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. Last Updated: 07/27/2016

Phone Hitches Stall Presidents' Talks on Bosnia

To hear their aides tell it, the leaders of the world's two most powerful nations sat by their telephones like anxious lovers for an hour and a half Thursday.

In Washington and Moscow, aides to the presidents were at a loss to explain Friday how Boris Yeltsin and Bill Clinton had failed for two days to make telephone contact and discuss Bosnia.

Finally, at 5:15 P.M. Moscow time Friday, their switchboards were united and the two presidents spoke for over 30 minutes, according to Yeltsin's press secretary, Anatoly Krasikov.

Yeltsin told Clinton that the U.N. Security Council should act to solve the Bosnian crisis, Reuters reported, quoting a Kremlin statement.

"The solutions to all questions concerning the situation in Bosnia, particularly around Sarajevo, should be undertaken only by the U.N. Security Council," Yeltsin said, according to the statement. The statement also said Yeltsin and Clinton had a similar attitude toward solving the Bosnian conflict.

But on Thursday evening, the extraordinary failure to connect had threatened to cause something of a diplomatic embarrassment.

The phone call had been planned first for Wednesday and then again for Thursday. But, White House Officials said, Clinton had tried and failed to get through on both occasions. The White House blamed "technical difficulties."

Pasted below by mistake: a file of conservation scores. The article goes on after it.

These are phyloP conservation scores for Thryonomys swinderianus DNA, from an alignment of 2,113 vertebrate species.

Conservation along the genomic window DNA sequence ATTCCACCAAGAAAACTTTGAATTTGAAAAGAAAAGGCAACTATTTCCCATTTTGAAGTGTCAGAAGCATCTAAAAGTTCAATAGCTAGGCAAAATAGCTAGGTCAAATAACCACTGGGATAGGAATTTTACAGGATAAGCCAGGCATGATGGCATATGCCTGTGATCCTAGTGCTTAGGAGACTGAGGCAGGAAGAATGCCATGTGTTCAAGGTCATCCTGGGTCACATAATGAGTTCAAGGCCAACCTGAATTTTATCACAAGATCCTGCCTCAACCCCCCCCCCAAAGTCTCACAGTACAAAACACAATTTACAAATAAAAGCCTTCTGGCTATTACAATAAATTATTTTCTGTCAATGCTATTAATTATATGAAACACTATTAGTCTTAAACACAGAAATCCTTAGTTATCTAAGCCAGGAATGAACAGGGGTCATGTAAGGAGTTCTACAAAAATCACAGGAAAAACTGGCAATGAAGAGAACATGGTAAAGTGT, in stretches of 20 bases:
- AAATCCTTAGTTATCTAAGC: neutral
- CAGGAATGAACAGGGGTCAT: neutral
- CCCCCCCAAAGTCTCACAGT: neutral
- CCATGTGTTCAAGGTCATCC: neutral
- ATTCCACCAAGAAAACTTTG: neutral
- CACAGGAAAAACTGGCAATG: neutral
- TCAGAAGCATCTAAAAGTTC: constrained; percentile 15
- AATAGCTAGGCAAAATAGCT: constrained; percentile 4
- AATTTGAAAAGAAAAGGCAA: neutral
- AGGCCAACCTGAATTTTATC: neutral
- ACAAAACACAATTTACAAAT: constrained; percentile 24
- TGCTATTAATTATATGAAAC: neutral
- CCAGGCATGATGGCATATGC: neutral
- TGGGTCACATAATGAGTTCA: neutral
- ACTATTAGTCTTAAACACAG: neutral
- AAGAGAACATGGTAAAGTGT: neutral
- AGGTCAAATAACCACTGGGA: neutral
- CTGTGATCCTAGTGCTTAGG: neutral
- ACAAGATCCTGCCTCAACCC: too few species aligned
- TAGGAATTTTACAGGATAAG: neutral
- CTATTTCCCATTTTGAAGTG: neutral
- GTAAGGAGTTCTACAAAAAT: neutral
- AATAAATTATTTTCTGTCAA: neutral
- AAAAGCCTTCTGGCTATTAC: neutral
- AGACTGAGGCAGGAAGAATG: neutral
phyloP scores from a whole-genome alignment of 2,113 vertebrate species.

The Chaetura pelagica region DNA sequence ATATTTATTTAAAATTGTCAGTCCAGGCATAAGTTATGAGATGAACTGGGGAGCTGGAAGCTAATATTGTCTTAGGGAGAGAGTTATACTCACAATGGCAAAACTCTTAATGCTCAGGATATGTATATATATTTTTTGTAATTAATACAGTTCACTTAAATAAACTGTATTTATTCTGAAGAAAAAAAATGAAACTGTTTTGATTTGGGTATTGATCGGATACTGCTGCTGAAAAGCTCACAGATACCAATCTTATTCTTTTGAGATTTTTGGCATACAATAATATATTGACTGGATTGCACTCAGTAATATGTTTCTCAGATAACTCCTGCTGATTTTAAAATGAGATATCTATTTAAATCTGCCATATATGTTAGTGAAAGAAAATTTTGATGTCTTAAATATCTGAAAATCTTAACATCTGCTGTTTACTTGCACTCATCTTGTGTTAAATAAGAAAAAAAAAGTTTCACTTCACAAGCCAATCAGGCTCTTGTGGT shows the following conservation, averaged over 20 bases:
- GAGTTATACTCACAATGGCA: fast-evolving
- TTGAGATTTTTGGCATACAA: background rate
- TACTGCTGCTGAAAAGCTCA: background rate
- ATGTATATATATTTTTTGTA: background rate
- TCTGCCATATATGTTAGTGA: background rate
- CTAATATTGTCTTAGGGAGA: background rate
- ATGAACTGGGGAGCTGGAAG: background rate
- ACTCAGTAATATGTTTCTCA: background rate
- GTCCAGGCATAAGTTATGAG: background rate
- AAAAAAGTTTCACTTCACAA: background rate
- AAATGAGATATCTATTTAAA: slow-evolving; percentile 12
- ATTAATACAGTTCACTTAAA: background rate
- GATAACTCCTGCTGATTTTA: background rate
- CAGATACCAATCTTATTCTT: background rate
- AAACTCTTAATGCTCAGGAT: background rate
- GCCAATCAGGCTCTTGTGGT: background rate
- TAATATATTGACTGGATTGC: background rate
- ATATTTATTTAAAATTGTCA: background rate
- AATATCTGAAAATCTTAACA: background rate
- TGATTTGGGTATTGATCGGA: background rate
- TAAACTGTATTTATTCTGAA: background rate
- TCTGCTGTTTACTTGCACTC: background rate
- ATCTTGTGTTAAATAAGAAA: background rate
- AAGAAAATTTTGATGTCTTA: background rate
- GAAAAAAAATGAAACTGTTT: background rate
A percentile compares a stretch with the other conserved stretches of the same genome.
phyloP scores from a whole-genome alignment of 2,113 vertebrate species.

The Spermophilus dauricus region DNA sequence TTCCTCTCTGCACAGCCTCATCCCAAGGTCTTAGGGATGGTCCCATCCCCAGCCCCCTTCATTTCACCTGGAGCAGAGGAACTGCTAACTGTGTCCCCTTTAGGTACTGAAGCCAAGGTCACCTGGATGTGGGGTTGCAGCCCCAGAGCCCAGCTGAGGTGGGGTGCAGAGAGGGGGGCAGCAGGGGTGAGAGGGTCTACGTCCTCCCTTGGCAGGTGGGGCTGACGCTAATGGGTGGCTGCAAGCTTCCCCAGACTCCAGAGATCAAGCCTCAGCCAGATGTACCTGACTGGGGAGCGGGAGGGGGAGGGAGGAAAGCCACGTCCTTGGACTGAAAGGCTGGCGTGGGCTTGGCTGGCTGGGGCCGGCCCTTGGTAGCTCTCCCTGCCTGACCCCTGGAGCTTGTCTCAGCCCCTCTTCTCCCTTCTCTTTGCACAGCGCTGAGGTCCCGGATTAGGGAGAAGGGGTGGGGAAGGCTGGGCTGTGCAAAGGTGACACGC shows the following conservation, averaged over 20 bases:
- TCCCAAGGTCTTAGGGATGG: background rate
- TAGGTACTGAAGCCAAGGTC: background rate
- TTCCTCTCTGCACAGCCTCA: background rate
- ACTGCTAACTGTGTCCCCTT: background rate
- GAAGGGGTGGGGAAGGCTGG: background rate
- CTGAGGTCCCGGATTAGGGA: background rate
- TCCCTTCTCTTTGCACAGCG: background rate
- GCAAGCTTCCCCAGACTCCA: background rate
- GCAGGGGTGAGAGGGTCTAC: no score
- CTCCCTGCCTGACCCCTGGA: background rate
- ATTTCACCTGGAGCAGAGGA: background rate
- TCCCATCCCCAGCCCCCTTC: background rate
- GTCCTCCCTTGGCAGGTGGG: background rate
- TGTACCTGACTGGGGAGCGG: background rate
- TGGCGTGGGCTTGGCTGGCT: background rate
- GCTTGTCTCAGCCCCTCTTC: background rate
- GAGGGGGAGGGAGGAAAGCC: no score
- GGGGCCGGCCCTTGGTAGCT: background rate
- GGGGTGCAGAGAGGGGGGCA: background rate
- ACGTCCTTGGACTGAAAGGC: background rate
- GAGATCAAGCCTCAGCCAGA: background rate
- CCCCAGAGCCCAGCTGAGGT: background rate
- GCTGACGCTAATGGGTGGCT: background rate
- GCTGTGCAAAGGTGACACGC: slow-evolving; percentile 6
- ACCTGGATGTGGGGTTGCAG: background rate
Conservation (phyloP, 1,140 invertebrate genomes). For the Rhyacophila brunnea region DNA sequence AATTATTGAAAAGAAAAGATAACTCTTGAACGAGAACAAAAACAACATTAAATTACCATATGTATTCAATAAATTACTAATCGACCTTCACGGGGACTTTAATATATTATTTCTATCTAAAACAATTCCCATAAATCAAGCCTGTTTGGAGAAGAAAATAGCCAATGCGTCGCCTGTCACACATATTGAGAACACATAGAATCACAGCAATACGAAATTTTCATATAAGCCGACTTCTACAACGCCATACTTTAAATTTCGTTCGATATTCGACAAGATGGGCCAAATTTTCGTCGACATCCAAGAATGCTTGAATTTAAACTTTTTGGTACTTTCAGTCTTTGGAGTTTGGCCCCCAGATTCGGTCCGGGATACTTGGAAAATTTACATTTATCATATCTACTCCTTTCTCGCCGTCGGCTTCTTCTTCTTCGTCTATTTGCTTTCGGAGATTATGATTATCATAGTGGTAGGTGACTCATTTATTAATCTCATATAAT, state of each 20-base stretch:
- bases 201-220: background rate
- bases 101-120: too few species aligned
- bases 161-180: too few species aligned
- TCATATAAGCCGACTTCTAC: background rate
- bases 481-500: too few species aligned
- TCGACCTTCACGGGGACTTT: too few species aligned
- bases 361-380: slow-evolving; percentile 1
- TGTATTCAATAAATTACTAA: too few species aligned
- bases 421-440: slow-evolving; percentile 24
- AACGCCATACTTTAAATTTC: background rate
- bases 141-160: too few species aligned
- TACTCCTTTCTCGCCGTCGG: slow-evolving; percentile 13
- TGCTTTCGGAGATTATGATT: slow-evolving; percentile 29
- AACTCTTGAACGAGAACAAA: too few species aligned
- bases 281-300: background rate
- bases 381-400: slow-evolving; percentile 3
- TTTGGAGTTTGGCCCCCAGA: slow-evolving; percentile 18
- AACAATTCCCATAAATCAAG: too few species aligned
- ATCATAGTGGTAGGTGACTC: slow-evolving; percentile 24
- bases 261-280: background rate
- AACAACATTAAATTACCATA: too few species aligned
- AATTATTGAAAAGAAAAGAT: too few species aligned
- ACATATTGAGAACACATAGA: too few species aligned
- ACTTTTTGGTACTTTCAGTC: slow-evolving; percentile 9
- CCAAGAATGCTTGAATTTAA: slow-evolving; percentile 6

Viktor Ilyushin, Yeltsin's top aide, told Interfax that Yeltsin had waited by the telephone for Clinton's call for an hour and a half on Thursday.

"We understood that we had a fixed time and a fixed place," Krasikov said. "We were expecting a call from Washington. There were no technical complications on our side."

"That's not our view of how things transpired," White House press secretary Dee-Dee Myers responded, according to the Associated Press.

On Friday, it was Clinton who broke the ice, getting a line through to the Kremlin -- and Yeltsin was waiting.

The two days of silence raised doubt as to why the two leaders did not talk on the famous "hot-line," installed between the Kremlin and the White House after the Cuban Missiles Crisis in 1962.

Myers said that the hot-line was actually a data system for sending written messages and was meant to be used only in emergencies, Reuters reported.